Amy Randall-McSorley

Amy Randall-McSorley

In the heat of a moment, a life can be ended or forever changed. The destruction can come from a sudden impact or from a series of intentional, cruel actions.

I recently read the book, “The Body Keeps the Score: Brain, Mind, and Body in the Healing of Trauma,” by Bessel van der Kolk, MD, following the recommendation from my primary physician. In our quest to end the daily migraines I suffer from, he told me nothing is off the table. I agree. And I try everything he recommends.

There are parts of the book that, as someone who is not clinically trained, I was not able to follow in perfect fashion, but the gist of that which I gained was fascinating and, in some ways, life changing.

I learned there is an array of trauma that can bring one to Post-Traumatic Stress Syndrome. And I learned how the body, not just the mind, becomes wired differently when forced to endure unescapable trauma. I learned why I think the way I do and I gained a better understanding of how my body has kept the score, including my daily migraines.

The traumatic events I have endured did not all occur in individual heat of the moment incidents. Many took place over time — a long trail of varied assaults by multiple doers of harm. And I’m not sure what makes me sadder, the direct knowledge of how cruel people can be, or the awareness that many who read this column know exactly of that which I write.

As I have been listening to #BlackLivesMatter stories that have been so generously shared by Black people through personal conversations, the news and social media including through the #BlackintheIvory conversation on Twitter, I’ve thought about Van der Kolk’s book.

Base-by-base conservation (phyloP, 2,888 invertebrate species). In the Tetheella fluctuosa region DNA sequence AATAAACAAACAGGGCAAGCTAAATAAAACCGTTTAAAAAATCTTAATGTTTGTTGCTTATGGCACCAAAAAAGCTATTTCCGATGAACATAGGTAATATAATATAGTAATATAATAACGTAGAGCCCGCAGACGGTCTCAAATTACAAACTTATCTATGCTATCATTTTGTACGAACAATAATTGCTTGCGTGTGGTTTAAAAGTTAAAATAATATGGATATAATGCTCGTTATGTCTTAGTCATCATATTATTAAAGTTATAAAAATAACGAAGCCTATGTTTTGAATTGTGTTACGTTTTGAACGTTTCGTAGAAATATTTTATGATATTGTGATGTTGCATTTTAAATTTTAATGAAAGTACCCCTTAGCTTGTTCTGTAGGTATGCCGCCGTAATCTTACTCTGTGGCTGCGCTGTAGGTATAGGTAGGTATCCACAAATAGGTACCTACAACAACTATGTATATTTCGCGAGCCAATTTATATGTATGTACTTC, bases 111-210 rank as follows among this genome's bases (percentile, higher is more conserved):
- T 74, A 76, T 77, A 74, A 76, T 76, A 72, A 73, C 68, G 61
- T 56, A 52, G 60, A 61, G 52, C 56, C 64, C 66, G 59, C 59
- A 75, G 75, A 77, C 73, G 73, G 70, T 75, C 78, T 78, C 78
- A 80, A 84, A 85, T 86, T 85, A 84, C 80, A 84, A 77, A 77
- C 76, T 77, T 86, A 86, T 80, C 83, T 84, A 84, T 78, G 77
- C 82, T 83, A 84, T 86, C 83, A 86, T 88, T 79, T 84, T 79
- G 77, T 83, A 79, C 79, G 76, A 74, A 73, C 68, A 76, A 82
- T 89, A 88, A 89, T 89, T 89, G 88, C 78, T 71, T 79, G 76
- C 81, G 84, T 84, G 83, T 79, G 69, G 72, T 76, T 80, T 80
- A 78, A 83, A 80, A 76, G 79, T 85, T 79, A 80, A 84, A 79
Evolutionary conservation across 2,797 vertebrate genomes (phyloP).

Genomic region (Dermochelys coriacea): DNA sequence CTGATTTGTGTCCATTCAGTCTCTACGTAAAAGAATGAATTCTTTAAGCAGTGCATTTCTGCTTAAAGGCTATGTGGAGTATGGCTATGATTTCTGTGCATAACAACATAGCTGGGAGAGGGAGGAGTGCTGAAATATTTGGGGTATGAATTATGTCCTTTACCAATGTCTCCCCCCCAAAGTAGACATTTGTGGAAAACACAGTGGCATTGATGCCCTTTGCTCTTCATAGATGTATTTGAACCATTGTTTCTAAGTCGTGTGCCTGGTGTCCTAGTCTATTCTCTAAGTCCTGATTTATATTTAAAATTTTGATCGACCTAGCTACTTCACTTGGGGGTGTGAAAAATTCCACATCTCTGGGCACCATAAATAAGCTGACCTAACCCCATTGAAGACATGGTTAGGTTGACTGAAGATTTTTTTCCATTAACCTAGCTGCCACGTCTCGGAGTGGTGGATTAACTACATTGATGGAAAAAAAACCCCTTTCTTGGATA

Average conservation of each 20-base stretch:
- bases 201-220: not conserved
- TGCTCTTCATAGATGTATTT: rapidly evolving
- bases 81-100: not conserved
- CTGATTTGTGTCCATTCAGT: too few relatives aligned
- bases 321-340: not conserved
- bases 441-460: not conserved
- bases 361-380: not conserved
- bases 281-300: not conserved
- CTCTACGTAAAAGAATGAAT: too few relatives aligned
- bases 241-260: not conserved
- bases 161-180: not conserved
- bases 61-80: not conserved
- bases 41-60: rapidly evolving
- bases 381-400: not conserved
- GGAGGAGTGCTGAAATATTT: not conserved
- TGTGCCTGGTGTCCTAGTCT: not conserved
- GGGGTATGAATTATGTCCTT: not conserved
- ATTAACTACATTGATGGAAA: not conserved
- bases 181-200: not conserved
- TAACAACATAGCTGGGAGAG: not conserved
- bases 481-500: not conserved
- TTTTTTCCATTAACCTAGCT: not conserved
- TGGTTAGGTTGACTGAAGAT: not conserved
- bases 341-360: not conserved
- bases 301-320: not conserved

Racism occurs in both that heat-of-the-moment sudden impact kind of event, as well as in the long-lived trends of cruel words and actions. Van der Kolk wrote about how when we have experienced inescapable trauma, among the ways it changes us is that we become hyper-alert. I realize that I am still learning, but one of the things I am coming to understand from reading and hearing more about #BlackLivesMatter is that the hyper-alert state is a prevalent state of being for our Black brothers and sisters.

When I say prevalent, I mean omni-prevalent. It not only plays a role in big decisions, but choices that are made every single day. These are choices like: what to wear when running a quick errand, what road to drive on, what road to go for a run on, what to say and do when assumptions are made based on the color of one’s skin, and more — the list is infinite.

As I mentioned, I’m still learning. As much as I’m grateful for the knowledge, I admit it brings my heart to weigh heavier and heavier every day. But I remain hopeful that as the conversations and changes continue, one day #BlackLivesMatter will be a given and no longer the source of trauma for which the body and mind must keep the score.

Written and submitted by Amy Randall-McSorley for The Circleville Herald. The views of this column may not necessarily reflect that of the newspaper.

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